>>>"Hrvoje" == Hrvoje Niksic schrieb am 02 Jul 1998
Hrvoje> sperber(a)informatik.uni-tuebingen.de (Michael Sperber
Hrvoje> [Mr. Preprocessor]) writes: Lots of elisp code can run under
Hrvoje> Common Lisp almost unchanged. This is not true for Scheme.
> Please substantiate this. By default, for instance, `let'
> lexically scoped in Common Lisp, which is clearly incompatible
> with Emacs Lisp.
Hrvoje> Not so by design. In fact, we were discussing introduction
Hrvoje> of a lexically scoped `let' to elisp many times. And guess
Hrvoje> what? The proposed semantics were equivalent to those used
Hrvoje> by CL -- lexical scope by default, dynamic scope for special
Excuse me, Hrovje, where is this an argument for "not so by design" ?
We're arguing about probably having to change a lot of _existing_
Emacs Lisp code and not about the introduction of a new `lex-let'.
> Consequently, you would need a library of macros and procedures
> emulate/translate Emacs Lisp functionality into Common Lisp.
Hrvoje> Quite true -- I am not denying this.
Hrvoje> I believe clisp is small enough, especially if we remove the
Hrvoje> parts we don't need.
> This, however, means that Emacs CLisp won't be a standard
> Lisp implementation anymore, and surely old CL buffs will
Hrvoje> I don't care. Emacs is not ANSI CL. If that was the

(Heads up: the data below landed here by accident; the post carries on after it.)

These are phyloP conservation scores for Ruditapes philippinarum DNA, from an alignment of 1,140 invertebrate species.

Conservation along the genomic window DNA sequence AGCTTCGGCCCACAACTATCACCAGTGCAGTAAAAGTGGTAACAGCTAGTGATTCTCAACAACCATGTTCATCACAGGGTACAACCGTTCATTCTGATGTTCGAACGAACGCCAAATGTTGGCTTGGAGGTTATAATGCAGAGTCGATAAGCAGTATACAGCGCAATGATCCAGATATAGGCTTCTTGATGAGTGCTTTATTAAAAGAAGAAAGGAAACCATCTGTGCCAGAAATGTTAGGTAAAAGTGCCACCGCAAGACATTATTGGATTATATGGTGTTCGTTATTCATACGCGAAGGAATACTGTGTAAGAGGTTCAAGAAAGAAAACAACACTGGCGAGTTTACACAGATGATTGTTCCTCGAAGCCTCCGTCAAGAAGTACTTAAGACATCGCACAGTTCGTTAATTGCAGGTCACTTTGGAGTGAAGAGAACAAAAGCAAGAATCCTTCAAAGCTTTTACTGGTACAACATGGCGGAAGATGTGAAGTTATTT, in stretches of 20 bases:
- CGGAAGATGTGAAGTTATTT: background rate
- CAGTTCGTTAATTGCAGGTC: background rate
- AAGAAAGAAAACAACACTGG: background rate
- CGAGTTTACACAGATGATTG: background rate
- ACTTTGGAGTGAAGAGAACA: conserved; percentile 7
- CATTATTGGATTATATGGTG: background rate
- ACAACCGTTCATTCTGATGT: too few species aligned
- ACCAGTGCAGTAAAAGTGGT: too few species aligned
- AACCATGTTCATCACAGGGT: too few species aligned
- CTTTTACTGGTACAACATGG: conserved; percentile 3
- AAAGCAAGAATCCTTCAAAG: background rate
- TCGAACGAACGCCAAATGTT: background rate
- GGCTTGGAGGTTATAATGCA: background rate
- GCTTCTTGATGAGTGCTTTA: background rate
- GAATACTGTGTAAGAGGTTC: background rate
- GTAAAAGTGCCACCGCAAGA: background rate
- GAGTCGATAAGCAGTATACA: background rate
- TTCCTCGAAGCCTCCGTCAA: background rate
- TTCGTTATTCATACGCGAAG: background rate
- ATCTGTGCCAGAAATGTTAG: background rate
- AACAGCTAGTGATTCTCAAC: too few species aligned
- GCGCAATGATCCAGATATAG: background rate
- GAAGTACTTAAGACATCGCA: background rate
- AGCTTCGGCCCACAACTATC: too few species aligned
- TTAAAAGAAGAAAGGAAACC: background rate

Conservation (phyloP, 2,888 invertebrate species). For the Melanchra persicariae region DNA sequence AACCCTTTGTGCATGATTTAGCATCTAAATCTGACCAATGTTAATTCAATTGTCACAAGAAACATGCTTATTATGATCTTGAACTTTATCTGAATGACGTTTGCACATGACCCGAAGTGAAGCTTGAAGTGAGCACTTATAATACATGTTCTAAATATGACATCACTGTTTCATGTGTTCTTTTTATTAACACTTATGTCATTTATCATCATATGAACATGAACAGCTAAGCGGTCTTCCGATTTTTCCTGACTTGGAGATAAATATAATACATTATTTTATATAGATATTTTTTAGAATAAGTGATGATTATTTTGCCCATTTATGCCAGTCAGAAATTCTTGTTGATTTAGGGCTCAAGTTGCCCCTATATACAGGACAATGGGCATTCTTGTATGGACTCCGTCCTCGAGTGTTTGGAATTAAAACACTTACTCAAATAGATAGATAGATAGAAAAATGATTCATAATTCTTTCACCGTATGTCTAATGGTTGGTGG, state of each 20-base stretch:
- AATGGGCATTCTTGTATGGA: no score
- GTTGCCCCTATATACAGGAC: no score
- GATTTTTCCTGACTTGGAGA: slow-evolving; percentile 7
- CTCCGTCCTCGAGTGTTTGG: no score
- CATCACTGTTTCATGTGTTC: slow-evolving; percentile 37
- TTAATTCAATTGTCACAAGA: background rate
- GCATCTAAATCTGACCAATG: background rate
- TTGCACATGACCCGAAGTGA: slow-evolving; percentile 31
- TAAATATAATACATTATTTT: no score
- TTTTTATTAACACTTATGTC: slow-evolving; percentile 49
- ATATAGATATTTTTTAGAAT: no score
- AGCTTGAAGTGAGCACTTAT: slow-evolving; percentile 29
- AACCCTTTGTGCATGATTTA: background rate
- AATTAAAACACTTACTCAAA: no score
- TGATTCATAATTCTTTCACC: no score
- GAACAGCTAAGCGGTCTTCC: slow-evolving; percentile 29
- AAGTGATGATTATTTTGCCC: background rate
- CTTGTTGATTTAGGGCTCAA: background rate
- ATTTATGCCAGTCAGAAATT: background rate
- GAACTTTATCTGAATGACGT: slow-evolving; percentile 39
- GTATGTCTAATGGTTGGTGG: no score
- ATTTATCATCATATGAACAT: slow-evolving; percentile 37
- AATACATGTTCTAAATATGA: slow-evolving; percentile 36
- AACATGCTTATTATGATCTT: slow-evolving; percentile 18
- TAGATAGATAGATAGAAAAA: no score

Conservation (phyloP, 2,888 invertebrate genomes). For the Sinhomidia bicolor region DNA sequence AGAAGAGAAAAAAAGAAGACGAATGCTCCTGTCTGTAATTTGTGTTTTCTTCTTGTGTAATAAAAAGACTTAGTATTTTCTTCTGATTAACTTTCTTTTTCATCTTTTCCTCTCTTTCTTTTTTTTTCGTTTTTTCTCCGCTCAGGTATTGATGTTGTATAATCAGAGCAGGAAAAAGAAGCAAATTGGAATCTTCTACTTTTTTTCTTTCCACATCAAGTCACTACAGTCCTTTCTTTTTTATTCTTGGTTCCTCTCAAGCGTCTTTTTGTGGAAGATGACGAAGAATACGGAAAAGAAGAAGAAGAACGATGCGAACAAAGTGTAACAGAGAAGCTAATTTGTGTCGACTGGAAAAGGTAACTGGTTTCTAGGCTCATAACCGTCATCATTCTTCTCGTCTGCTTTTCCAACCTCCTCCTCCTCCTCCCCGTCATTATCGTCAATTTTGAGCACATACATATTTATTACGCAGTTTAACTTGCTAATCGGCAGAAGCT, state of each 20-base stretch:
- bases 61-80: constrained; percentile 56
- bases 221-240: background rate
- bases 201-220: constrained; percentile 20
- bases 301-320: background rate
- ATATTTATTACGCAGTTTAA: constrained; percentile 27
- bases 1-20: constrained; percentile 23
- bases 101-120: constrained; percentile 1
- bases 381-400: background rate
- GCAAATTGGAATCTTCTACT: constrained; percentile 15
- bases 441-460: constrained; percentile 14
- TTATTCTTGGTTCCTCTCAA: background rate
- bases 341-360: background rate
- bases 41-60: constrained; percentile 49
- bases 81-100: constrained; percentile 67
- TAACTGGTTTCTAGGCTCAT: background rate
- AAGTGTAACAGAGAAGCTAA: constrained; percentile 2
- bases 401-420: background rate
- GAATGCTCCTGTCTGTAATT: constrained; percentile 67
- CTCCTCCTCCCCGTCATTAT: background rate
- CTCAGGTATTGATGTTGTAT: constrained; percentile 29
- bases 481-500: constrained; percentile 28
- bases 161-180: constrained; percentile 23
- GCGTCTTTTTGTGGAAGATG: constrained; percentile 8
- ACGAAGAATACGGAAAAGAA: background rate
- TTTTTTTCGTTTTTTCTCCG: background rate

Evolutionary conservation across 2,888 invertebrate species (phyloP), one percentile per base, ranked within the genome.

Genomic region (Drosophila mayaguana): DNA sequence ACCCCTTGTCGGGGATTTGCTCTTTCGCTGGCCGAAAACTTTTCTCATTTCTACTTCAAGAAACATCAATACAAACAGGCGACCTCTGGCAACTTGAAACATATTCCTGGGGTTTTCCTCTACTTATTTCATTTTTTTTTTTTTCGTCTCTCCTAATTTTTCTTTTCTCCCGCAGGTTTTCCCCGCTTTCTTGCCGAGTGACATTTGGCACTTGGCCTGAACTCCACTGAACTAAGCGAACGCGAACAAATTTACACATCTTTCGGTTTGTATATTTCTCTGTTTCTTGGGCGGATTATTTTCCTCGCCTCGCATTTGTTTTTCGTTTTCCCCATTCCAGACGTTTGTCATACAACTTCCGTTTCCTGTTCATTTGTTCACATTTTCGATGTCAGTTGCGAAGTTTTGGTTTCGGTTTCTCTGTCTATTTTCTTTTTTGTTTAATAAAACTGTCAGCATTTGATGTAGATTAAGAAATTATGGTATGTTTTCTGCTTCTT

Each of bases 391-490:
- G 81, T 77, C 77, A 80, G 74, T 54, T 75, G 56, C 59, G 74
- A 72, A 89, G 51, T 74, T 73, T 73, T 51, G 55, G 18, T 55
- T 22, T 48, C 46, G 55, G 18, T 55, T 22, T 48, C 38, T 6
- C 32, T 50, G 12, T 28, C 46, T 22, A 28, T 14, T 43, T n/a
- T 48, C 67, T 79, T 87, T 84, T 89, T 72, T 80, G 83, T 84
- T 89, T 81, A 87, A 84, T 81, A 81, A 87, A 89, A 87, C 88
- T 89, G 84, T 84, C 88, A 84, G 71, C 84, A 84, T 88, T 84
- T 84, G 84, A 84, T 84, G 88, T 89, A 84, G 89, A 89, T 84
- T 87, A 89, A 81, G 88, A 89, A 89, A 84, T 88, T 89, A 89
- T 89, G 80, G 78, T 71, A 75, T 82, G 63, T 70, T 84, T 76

Hrvoje> impression I was giving, I apologize, because that is not
Hrvoje> what I meant.
But, what is then the point of substituting Emacs Lisp with another
non-sense Lisp ? I don't get it. If we substitute Emacs Lisp with
something else, I would like to have an ANSI CL system (preferred) or
a state-of-the-art RSR5-Scheme system. And, my favourite, if somebody
wants to replace the existing lisp engine, go for a language engine
that allows support for Emacs-Lisp, Common Lisp and Scheme (and perl
or tcl, perhaps). Is here somebody how followed the discussions on the
Lisp-OS/VM-Mailing Lists ? All arguments which came up here have been
discussed there already. With the following results: those who liked
Scheme, went to do some stuff in Scheme. And those, who wanted a CL
system, used CL. Guess what: I have not seen coming anything useful
out of the efforts.
Hrvoje> a clear idea of what it would take. This, however, should
Hrvoje> not mean I get no vote in the discussion. I know where I
Hrvoje> want to end up.
Please, say so, loud and clearly. I just said where I would like to
end up: with a Lisp engine supporting any flavour.
Hrvoje> I don't like CMU CL (far too slow and buggy IMHO), and I
Hrvoje> haven't worked with GCL much. It might be usable.
If you really think CMUCL is too slow and too buggy, you won't want to
consider GCL. (BTW: I haven't used CMUCL 18a, only the old 17f
version. On Linux, this old version certainly was slow [no high speed
garbage collection] and contained some bugs [especially the ffi], but
I never encountered any bugs on a grown-old 17f on Sun Systems. Note
that currently most development on CMUCL seems to be done on Intel
systems, so the situation is much likely to change [or has already
improved]. With clisp I had had problems in the past of even compiling
it under Linux.)
Why people hate using Lisp:
"Are people suffering from parenthophobia-by-proxy, mistaking
`parens' for `parents'?" - Erik Naggum in comp.emacs.xemacs